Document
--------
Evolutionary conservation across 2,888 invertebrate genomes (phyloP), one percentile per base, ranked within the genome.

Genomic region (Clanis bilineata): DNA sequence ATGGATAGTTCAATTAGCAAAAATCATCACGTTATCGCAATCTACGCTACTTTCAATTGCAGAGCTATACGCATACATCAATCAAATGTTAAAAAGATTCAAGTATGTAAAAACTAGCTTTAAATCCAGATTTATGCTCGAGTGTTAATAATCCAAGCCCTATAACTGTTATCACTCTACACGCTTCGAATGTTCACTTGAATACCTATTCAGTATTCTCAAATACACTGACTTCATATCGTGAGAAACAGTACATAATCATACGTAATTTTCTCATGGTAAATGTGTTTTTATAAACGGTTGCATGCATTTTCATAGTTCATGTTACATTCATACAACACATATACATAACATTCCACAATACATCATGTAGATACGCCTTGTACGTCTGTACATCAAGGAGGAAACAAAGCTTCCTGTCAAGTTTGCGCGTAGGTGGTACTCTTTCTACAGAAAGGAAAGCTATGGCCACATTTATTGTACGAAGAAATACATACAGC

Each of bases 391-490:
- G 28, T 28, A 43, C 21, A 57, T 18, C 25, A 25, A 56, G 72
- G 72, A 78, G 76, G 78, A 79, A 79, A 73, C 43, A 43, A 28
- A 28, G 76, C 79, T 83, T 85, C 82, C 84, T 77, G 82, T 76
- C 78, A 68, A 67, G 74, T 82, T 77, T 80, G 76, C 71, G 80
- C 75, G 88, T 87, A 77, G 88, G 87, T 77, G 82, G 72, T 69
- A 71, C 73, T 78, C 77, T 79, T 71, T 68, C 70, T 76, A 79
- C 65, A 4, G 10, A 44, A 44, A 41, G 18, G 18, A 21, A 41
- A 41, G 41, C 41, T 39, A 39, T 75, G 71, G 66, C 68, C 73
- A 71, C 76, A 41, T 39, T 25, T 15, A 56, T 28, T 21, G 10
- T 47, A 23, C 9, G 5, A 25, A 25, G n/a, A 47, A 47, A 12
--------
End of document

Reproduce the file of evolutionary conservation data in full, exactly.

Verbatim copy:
Evolutionary conservation across 2,888 invertebrate genomes (phyloP), one percentile per base, ranked within the genome.

Genomic region (Clanis bilineata): DNA sequence ATGGATAGTTCAATTAGCAAAAATCATCACGTTATCGCAATCTACGCTACTTTCAATTGCAGAGCTATACGCATACATCAATCAAATGTTAAAAAGATTCAAGTATGTAAAAACTAGCTTTAAATCCAGATTTATGCTCGAGTGTTAATAATCCAAGCCCTATAACTGTTATCACTCTACACGCTTCGAATGTTCACTTGAATACCTATTCAGTATTCTCAAATACACTGACTTCATATCGTGAGAAACAGTACATAATCATACGTAATTTTCTCATGGTAAATGTGTTTTTATAAACGGTTGCATGCATTTTCATAGTTCATGTTACATTCATACAACACATATACATAACATTCCACAATACATCATGTAGATACGCCTTGTACGTCTGTACATCAAGGAGGAAACAAAGCTTCCTGTCAAGTTTGCGCGTAGGTGGTACTCTTTCTACAGAAAGGAAAGCTATGGCCACATTTATTGTACGAAGAAATACATACAGC

Each of bases 391-490:
- G 28, T 28, A 43, C 21, A 57, T 18, C 25, A 25, A 56, G 72
- G 72, A 78, G 76, G 78, A 79, A 79, A 73, C 43, A 43, A 28
- A 28, G 76, C 79, T 83, T 85, C 82, C 84, T 77, G 82, T 76
- C 78, A 68, A 67, G 74, T 82, T 77, T 80, G 76, C 71, G 80
- C 75, G 88, T 87, A 77, G 88, G 87, T 77, G 82, G 72, T 69
- A 71, C 73, T 78, C 77, T 79, T 71, T 68, C 70, T 76, A 79
- C 65, A 4, G 10, A 44, A 44, A 41, G 18, G 18, A 21, A 41
- A 41, G 41, C 41, T 39, A 39, T 75, G 71, G 66, C 68, C 73
- A 71, C 76, A 41, T 39, T 25, T 15, A 56, T 28, T 21, G 10
- T 47, A 23, C 9, G 5, A 25, A 25, G n/a, A 47, A 47, A 12